06 Jan 2023
I enjoyed reading Rocannon’s World, Ursula K. Le Guin’s first published novel.1 It was neat to discover that many of her signature ingredients were in place right from the start:
Le Guin realizes most of these ingredients more fully in her later work (The Left Hand of Darkness and A Wizard of Earthsea particularly come to mind), but they’re all here.
If you’re curious to read Ursula K. Le Guin, I’d recommend starting with one of her more famous books (like Earthsea or Left Hand). They’re better. But if you were curious about this book for whatever reason, or if you’ve already read those ones, I’d happily recommend this. It’s good, and I was both satisfied and a little sad it was over when I finished.
I did not enjoy Planet of Exile, her second published novel which is set in the same Hainish universe, as much. This surprised me. I figured that as an early author finding her form, her second pass would be better than her first. Maybe she had more time realizing Rocannnon’s World? Or maybe it’s just a matter of taste; the two books have similar ratings on Goodreads…
In her courses on writing, Le Guin emphasizes the importance that a story moves. From her excellent writing guide, Steering the Craft:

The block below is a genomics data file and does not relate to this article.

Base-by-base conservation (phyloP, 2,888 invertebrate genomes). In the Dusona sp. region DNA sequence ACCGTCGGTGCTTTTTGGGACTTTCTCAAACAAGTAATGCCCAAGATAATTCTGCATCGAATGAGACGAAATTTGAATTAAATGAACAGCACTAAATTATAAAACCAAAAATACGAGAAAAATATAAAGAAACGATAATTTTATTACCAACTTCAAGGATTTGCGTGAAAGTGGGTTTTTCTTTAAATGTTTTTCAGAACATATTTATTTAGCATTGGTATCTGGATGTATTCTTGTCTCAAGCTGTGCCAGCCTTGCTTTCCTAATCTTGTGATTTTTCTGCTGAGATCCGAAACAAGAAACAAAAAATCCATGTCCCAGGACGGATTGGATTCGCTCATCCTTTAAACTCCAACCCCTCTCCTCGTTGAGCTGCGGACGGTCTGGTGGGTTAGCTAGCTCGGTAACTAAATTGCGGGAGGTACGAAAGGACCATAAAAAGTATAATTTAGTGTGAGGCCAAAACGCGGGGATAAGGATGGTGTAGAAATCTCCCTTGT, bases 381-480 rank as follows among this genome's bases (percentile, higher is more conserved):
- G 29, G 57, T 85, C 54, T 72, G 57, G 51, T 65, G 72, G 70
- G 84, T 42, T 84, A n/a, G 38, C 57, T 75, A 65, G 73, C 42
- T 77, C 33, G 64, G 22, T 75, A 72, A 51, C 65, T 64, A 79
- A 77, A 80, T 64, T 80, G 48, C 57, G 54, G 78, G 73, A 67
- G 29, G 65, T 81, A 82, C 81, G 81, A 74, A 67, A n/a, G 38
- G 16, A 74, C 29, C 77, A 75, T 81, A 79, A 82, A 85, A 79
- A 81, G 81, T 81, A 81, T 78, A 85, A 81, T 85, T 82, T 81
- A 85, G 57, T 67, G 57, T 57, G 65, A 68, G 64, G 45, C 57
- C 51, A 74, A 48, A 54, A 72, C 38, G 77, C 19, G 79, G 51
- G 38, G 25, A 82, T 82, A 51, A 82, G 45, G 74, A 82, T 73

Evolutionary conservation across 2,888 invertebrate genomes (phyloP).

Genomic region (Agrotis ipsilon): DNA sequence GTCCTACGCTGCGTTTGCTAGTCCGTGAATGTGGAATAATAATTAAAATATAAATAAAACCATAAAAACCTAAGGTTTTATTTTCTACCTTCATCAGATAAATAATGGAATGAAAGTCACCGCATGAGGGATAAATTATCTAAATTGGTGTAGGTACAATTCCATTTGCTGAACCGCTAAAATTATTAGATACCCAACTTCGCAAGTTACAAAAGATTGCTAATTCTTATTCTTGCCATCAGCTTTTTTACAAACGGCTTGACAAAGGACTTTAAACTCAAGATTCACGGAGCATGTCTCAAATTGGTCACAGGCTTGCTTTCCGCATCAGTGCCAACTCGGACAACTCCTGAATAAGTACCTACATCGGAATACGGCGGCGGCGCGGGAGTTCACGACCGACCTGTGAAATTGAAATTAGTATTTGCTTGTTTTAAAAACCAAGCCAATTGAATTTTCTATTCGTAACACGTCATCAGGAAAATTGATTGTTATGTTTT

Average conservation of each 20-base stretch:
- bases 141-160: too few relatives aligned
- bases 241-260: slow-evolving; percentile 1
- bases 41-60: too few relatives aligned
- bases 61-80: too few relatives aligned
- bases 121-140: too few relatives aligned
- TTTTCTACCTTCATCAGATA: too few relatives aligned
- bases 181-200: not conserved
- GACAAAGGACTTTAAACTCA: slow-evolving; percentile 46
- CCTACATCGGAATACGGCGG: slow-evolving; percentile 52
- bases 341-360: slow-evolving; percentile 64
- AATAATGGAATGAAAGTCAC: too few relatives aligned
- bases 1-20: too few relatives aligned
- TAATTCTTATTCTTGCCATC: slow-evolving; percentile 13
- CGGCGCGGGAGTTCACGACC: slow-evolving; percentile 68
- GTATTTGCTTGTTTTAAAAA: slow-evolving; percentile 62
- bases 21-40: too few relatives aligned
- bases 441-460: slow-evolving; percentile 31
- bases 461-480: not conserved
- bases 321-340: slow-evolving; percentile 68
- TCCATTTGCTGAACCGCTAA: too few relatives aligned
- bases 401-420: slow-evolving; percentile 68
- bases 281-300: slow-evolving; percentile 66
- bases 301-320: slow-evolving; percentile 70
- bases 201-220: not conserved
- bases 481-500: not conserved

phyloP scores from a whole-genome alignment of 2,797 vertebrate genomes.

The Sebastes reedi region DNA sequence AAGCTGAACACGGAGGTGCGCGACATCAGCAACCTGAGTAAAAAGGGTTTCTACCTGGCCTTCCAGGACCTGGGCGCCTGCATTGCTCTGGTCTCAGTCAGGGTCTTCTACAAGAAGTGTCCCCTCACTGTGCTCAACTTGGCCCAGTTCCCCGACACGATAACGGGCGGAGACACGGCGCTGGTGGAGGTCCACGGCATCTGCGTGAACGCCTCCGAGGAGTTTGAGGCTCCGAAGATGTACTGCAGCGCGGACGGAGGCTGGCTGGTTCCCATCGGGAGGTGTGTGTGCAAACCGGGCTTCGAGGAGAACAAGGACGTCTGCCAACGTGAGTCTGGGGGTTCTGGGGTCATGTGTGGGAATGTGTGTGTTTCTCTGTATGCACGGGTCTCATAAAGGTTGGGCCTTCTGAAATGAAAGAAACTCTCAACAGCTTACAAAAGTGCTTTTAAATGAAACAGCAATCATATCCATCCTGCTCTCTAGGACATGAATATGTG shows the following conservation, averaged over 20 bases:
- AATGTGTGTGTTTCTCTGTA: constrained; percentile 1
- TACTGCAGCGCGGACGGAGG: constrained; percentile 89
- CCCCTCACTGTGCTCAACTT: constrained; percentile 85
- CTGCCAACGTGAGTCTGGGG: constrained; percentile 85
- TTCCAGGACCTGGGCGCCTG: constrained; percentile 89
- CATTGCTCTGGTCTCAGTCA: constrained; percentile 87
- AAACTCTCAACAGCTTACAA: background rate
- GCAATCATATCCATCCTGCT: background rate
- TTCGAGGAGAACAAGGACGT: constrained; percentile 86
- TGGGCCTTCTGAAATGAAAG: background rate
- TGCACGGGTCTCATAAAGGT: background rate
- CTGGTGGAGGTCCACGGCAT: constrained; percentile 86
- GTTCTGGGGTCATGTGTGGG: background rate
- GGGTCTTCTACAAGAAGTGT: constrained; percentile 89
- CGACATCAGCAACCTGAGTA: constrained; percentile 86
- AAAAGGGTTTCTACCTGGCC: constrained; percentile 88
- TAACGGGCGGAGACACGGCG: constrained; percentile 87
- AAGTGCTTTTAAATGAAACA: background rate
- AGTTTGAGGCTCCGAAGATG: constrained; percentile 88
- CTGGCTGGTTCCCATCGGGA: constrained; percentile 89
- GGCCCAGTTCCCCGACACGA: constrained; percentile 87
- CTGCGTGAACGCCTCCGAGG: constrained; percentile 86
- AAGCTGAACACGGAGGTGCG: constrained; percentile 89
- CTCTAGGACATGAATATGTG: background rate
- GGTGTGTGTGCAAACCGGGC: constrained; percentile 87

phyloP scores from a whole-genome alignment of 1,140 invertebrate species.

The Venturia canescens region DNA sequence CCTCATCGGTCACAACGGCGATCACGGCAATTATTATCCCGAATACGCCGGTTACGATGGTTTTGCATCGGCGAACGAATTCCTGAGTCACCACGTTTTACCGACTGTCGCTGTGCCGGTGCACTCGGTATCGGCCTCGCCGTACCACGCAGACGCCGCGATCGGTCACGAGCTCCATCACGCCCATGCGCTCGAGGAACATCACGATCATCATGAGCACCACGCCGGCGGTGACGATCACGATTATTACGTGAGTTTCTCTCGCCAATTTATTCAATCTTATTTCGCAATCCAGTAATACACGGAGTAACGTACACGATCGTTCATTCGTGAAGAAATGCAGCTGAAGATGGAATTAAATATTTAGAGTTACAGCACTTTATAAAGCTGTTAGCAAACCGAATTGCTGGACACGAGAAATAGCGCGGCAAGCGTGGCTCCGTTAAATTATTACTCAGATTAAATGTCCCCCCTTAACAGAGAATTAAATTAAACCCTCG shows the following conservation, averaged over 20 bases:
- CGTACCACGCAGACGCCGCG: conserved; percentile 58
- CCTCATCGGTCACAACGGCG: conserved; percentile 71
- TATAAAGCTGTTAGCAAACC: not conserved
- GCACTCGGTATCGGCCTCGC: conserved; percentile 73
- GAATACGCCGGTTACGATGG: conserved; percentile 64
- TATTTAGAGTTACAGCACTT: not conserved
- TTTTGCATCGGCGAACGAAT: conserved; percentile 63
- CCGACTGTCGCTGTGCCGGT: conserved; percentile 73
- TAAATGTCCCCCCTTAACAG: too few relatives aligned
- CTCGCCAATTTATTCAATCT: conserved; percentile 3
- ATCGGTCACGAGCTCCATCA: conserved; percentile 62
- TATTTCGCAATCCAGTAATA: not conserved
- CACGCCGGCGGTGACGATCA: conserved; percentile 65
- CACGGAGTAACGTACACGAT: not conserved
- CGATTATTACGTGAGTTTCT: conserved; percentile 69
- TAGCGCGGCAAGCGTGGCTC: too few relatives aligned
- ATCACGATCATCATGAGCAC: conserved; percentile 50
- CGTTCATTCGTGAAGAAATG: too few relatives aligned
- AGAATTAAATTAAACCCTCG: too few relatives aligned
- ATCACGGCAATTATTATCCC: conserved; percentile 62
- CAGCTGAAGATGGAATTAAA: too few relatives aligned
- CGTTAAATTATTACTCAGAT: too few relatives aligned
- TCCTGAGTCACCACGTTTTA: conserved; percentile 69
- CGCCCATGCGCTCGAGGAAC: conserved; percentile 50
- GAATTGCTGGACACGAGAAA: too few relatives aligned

What it has to do is move — end up in a difference place from where it started. That’s what narrative does. It goes. It moves. Story is change.
Well, Rocannon’s World moves. Quite literally: Rocannon moves clear across the planet of Fomalhaut II as he journeys on his quest, and the narrative and reader move with him. I enjoyed some deep flow while reading it, immersed in the story’s movement, propelled by Le Guin’s minimal and pure style.
I didn’t find the same kind of movement and accompanying flow in Planet of Exile. The plot kind of meanders, and we end up somewhat in the same place as we started. The characters and communities they live in do change, so Le Guin is still following her own advice. She just isn’t doing it with the singular aesthetic that the focus and drive of Rocannon’s World and her later works offer.
I appreciate Planet of Exile nonetheless, as a brief stop on the way to greater things. And I enjoyed some of the ideas, like how both peoples (one native, one alien) think of themselves as human and the others as other. I liked the further exploration of mindspeak, which we first encounter in Rocannon’s World. And I enjoyed the alternating viewpoints that Le Guin experiments with here; the counterbalance of Rolery and Jakob as wife and husband feels like a prototype for the gender exploration that Le Guin masterfully realizes in The Left Hand of Darkness. In all, though, I might skip reading Planet of Exile unless you are an avid Le Guin fan or interested to see what the early work that comes before a masterpiece can look like.